Handling the LSE council, Court and Council committees was a new experience for Peter but one in which he took on with enthusiasm, in fact with relish, as he had done with so many challenges before in very different working environments. He wanted to know what made LSE tick and genuinely welcomed the input from all the members of Council, and was as interested in the concerns of the student representatives as much as the views of academics and lay governors. Despite being bemused at times by the issues which aroused passions amongst academics and students, he was always prepared to listen patiently, if occasionally with poorly-concealed amazement, to all opinions and was then able to bring Council to agreement on sometimes difficult and sensitive issues. He was unfailingly supportive  to all the members of the Director’s Management Team and took a genuine interest in all aspects of our work, from student-centred initiatives like the Faith Centre and PhD scholarships to significant new research and financial initiatives. Above all, he showed absolute dedication to the School by devoting an enormous amount of time and energy to steer it through very difficult times.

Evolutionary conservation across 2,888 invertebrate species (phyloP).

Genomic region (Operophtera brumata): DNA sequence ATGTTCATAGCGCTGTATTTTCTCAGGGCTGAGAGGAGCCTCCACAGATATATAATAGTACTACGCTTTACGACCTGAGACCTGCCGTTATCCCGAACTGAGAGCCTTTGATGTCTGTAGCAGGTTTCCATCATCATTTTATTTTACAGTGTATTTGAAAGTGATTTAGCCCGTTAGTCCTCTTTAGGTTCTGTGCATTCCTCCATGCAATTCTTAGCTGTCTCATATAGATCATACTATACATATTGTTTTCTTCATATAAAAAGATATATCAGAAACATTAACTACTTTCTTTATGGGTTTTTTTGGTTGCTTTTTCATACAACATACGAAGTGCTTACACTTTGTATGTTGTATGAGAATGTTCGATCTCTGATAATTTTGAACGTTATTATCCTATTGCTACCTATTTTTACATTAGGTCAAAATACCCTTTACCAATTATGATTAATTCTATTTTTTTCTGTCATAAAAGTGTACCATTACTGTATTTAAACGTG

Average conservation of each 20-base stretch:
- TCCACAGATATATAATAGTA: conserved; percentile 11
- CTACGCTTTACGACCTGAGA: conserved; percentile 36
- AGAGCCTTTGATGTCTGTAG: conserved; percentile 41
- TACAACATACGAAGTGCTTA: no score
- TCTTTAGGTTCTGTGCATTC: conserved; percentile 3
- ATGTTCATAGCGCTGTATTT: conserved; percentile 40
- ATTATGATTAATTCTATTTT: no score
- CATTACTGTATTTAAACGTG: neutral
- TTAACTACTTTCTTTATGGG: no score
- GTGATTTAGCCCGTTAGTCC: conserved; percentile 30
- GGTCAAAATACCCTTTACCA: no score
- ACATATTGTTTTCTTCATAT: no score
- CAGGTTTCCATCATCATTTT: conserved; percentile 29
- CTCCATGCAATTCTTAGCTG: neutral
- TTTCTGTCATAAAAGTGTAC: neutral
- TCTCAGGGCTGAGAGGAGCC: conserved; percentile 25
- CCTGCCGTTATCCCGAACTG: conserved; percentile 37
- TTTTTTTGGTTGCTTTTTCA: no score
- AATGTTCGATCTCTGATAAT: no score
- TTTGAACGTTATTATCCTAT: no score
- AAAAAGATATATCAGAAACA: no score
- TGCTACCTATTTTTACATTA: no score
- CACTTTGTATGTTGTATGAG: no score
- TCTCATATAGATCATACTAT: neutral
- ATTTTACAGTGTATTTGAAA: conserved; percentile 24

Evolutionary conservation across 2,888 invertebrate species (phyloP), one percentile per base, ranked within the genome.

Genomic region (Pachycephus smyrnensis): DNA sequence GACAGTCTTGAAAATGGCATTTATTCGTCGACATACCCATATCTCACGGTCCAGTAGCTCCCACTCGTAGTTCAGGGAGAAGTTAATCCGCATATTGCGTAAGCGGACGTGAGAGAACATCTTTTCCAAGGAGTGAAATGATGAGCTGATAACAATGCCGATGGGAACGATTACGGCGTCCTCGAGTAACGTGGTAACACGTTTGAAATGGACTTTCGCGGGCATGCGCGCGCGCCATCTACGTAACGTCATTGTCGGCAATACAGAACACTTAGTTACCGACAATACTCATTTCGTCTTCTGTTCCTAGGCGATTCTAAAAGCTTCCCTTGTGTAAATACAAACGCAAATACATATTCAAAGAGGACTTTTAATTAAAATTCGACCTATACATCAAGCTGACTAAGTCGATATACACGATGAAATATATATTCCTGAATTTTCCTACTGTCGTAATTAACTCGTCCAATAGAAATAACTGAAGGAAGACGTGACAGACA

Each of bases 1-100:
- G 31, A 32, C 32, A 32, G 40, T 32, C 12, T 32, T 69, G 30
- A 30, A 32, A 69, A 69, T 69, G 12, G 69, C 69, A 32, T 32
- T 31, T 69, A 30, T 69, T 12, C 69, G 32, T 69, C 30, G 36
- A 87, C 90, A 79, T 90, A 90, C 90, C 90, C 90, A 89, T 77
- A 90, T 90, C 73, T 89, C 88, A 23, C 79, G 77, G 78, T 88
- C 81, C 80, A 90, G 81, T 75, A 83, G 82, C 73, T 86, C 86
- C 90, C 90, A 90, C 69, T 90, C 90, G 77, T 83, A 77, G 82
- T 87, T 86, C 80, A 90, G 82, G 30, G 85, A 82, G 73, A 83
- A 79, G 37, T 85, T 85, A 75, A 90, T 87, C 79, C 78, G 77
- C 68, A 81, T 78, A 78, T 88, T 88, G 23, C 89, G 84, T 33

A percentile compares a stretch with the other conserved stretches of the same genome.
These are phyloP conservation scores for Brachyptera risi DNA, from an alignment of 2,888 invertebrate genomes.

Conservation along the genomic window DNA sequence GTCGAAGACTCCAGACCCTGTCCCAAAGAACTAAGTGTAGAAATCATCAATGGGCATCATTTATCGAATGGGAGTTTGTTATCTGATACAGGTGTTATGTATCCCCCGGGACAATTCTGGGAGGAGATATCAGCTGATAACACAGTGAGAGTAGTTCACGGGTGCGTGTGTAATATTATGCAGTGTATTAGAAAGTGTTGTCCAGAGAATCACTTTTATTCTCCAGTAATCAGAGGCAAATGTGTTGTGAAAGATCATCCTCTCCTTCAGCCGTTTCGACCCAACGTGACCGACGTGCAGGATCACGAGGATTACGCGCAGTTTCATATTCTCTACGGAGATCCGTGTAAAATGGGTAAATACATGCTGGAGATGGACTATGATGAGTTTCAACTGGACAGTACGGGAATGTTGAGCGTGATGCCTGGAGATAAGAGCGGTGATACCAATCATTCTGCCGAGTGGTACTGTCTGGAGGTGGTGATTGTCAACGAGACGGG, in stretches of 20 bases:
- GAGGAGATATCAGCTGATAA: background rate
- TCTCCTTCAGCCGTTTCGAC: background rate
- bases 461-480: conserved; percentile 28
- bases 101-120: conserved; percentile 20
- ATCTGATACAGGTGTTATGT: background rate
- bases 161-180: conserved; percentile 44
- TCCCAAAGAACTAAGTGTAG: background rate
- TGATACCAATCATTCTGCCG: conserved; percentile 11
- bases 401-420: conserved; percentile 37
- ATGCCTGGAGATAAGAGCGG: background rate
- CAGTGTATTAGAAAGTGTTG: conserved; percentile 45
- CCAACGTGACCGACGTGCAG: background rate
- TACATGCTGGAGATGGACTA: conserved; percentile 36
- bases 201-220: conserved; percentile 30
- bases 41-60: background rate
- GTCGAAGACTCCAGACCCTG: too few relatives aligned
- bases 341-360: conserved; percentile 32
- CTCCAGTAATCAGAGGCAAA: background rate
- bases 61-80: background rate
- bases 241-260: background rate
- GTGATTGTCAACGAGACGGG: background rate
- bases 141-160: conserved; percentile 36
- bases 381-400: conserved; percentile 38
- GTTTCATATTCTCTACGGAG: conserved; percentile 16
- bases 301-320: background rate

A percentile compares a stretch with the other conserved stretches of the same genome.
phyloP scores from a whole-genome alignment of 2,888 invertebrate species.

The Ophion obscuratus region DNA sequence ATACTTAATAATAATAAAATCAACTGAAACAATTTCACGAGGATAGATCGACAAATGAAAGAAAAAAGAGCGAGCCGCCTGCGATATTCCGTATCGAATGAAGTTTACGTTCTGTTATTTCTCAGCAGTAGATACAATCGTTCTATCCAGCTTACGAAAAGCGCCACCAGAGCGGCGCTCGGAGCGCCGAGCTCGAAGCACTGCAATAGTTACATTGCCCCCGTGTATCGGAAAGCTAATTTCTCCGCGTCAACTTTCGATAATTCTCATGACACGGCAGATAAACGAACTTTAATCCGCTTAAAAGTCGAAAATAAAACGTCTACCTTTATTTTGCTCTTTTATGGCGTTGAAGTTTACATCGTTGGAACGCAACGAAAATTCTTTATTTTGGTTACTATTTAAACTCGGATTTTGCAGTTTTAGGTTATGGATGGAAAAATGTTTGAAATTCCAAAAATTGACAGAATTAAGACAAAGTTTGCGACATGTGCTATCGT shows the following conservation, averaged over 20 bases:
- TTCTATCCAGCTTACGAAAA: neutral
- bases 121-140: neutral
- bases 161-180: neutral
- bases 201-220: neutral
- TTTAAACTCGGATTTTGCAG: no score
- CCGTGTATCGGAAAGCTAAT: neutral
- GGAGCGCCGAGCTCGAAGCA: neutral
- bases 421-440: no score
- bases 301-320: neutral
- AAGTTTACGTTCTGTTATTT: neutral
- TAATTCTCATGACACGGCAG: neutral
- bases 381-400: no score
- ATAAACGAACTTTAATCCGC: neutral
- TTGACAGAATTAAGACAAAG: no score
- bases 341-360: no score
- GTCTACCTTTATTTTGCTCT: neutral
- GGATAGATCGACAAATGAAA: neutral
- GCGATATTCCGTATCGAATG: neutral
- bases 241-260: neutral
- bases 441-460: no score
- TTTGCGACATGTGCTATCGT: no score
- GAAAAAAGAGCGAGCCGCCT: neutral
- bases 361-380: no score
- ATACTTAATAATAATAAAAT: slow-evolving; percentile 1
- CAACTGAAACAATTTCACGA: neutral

Peter had an insatiable intellectual curiosity and a formidable intellect. He enjoyed being associated with LSE because he relished academic debate. He had a genuine interest in the academic work being undertaken at the School and made contacts with colleagues across many different disciplines. He was awarded an honorary doctorate at LSE in 2015 in recognition of his exceptional contribution to EU and world affairs. He had a passionate interest in the EU and in migration within the EU and globally. He has left a permanent significant legacy to the School through his establishment of the Sutherland Chair in European institutions held in the European Institute.  After he stepped down as Chair he also retained his connection with LSE by becoming  Professor in Practice  in the Institute of Global Affairs and became the leading figure in the Institute’s Global Migration Initiative. He was also wonderful company with an endless supply of good stories and a gift for the perfect punch line. Peter seems to have met everyone worth meeting during an extraordinary career, and had an insightful comment or humorous anecdote to impart about all of them.